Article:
Bernie Sanders rallies thousands of Brandon Johnson supporters: ‘Which side are you on?’

Thousands of Brandon Johnson supporters packed an arena at the University of Illinois at Chicago Thursday night where longtime Sen. Bernie Sanders, the darling of the political left, cast Tuesday’s mayoral runoff as a choice between the interests of the “powerful and greedy” and “the son of the working class.”

The two-time Democratic presidential stressed the importance of voter turnout and decried the “establishment” that he said was stifling a movement sparked by Johnson, the progressive Cook County commissioner vying for Chicago mayor against former Chicago Public Schools CEO Paul Vallas.

“Now, Brandon’s opponent and on the other side, they have a lot of money,” Sanders said, pointing his finger. “And that’s what always happens when you take over the establishment. They have a lot of power. But you know what we have? We have the people.”

Sanders then ripped what he said was the “greed of real estate speculators and Wall Street” as he painted a picture of widening income inequality across the “richest country in the history of the world.”

“All of us today, in an unprecedented way, we are seeing the rich get richer while the working class struggles to stay alive,” Sanders said. “And what this campaign in Chicago is about is bringing the working class together.”

While Johnson topped other progressives to win his place in the runoff, Vallas has also touted the endorsements of dozens of labors unions, along with prominent Black and Latino political, community and faith leaders. He repeatedly refers to himself as a “lifelong Democrat” to blunt criticisms and past comments that suggest he’s too far right for Chicago, while with his crime-focused campaign, he’s also picked up support from those who view Johnson as too far left.

At the rally, Sanders argued Johnson is the candidate who would reverse that cavernous disparity through his advocacy of public education, union-backed job creation, health care and “smart” solutions to the gun violence epidemic.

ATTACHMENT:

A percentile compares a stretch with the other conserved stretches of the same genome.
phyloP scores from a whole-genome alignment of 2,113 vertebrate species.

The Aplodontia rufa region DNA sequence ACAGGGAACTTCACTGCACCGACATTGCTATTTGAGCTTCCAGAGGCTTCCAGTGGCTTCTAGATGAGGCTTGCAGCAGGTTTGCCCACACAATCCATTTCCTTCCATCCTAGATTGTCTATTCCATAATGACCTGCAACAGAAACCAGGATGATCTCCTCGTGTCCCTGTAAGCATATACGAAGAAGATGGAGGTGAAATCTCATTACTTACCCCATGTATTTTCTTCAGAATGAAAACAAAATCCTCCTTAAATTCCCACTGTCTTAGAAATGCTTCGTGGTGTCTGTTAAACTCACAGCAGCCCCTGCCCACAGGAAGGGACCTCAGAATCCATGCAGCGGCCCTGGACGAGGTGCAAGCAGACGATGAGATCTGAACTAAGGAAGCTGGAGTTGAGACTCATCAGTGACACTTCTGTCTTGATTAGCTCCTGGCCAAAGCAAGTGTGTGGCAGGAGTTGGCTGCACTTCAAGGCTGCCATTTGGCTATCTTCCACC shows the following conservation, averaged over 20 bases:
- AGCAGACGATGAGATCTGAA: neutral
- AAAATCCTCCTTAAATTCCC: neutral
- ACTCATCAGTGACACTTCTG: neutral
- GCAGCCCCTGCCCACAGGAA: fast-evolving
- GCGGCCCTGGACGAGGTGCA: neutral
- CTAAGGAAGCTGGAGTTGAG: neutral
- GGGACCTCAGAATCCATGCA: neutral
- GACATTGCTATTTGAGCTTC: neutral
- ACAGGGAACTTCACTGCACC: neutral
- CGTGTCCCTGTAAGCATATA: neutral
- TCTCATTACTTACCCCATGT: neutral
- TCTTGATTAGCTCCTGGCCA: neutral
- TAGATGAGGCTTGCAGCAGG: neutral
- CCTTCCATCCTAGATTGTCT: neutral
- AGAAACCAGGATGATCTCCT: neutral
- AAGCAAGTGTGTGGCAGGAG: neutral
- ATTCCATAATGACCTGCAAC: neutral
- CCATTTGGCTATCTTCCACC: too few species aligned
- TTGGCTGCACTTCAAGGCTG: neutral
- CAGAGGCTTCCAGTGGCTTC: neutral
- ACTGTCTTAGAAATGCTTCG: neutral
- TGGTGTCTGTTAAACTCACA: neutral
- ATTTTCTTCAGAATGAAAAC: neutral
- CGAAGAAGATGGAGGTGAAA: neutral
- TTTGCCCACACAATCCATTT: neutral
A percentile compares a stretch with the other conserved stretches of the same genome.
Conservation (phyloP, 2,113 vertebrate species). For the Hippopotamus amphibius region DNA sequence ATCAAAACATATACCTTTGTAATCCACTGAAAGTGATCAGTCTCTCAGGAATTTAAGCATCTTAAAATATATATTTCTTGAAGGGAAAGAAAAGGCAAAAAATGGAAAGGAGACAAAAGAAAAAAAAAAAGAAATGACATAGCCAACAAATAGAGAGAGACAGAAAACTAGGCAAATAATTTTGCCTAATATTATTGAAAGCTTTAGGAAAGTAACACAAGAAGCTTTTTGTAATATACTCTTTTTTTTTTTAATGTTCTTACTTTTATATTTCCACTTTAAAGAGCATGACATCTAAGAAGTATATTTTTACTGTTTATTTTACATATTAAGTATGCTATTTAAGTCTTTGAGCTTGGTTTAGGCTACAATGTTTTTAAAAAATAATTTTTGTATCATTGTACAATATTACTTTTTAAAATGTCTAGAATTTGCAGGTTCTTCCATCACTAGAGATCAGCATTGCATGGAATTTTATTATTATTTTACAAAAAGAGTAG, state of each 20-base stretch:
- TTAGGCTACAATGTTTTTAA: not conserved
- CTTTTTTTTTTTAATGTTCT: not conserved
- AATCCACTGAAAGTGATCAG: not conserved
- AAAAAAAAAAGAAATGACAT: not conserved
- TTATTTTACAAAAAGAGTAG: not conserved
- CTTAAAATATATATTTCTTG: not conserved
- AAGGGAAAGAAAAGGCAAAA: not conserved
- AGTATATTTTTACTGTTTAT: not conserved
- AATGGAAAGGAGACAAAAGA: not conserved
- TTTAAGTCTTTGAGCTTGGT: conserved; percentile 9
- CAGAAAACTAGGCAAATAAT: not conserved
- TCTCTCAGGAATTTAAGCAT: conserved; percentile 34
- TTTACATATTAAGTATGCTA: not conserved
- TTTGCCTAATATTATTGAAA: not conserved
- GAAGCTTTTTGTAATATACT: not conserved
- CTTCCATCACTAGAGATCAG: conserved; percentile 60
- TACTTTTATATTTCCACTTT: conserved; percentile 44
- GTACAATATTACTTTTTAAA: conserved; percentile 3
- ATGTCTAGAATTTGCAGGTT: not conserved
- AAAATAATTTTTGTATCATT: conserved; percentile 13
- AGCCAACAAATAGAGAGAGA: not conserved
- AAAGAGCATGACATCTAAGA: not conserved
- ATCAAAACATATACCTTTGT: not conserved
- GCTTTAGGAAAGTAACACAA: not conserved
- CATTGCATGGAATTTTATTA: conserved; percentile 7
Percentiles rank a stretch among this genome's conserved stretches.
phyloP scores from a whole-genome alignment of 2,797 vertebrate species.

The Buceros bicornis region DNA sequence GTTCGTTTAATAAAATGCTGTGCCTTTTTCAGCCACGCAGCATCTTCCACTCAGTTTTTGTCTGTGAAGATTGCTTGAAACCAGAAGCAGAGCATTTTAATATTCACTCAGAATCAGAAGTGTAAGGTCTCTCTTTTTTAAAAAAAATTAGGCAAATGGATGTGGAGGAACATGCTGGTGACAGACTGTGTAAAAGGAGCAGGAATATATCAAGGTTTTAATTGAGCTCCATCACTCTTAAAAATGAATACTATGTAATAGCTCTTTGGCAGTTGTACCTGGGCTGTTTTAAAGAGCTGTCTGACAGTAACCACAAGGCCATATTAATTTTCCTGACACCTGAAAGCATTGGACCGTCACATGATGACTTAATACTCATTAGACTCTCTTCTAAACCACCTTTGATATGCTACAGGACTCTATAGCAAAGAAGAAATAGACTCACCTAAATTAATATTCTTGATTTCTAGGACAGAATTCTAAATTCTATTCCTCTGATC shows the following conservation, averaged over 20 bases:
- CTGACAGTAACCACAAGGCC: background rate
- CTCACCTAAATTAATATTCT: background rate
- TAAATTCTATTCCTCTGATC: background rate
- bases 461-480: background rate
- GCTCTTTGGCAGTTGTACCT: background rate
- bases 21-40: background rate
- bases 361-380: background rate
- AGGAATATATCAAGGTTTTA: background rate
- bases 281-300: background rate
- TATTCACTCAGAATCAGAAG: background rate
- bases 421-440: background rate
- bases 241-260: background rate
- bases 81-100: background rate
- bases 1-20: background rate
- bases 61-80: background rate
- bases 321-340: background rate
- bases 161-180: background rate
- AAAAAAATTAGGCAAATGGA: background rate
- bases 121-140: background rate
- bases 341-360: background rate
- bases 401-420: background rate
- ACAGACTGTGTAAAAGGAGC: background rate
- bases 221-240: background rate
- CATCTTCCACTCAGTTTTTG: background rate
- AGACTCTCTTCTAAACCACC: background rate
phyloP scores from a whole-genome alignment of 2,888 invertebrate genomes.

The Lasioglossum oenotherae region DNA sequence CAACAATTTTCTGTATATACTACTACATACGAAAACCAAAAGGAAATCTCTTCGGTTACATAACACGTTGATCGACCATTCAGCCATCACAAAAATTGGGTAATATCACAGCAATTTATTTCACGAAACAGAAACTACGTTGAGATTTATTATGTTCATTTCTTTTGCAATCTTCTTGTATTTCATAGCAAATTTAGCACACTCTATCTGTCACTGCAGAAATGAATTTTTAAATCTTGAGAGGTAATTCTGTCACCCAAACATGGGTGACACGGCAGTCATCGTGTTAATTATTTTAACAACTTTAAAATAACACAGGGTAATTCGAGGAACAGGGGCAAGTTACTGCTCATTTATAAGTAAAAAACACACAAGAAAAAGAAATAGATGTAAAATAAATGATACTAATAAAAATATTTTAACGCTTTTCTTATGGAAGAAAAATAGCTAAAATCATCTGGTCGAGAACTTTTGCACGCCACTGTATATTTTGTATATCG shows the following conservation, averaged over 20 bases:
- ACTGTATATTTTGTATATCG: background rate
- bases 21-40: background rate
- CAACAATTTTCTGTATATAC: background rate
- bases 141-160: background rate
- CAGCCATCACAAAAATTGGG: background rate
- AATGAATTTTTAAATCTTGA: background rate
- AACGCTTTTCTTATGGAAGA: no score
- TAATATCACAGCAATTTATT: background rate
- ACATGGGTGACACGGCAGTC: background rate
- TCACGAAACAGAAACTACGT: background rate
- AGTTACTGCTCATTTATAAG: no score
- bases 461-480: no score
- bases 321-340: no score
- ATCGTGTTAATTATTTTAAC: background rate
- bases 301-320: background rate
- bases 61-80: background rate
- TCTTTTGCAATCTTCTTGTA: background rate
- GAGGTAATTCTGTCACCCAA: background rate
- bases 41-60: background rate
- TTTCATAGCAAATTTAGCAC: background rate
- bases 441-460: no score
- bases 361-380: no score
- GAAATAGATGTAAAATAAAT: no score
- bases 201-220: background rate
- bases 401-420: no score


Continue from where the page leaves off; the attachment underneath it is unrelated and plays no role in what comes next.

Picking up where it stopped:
“We must address that crisis,” Sanders said about Chicago’s high crime. “But we must do it in a way that is smart and effective, and that means not only high quality and non-racist law enforcement, it means that we must address the epidemic of mental illness, the epidemic of drug abuse, the epidemic of poverty and the epidemic of guns on the street. And that is something that Brandon Johnson understands.”

Sanders concluded with one last jab at the rich, a signature message of his presidential runs and beyond.

“I have absolute confidence that we stand together, if we have the courage to take on powerful people whose greed is destroying us — if we are prepared to do that, we can create the kind of city that the people of Chicago deserve, the kind of nation that all of us deserve,” Sanders said.

He concluded: “The fundamental issue, the deep down issue, is: Which side are you on? Are you on the side of working people? Or are you on the side of the speculators and the billionaires? And I know which side Brandon is on.”

Johnson then strode on stage, clasping his hands with Sanders and raising them above their heads as the crowd roared. He with one of his jokes that have become part and parcel to his speeches.

“I think that’s someone that tried to date me in high school,” he said in response to an especially loud holler. “It’s too late, sister.”

The candidate then picked up where the senator left off by discussing the makeup of Vallas’ biggest financial backers.

“Now they are some forces, however, that are intimidated by this room,” he said. “I mean they are so intimidated that they have thrown everything imaginable at this brother here.”

But he reminded the audience — many donning Chicago Teachers Union and Service Employees International Union sweatshirts — that his loyalty is with them: “Last I checked, Chicago is a union town. If you are an enemy of labor, you are an enemy of the people.”

Johnson sought to connect the antipathy Vallas and his supporters have wielded against CTU leadership to the plight of Black people.

“Keep in mind: these are the same enemies of one of the greatest humanitarians to walk the earth: The Rev. Martin Luther King Jr.,” Johnson said. “He said the enemy of labor is the enemy of the Negro. Those are his words.”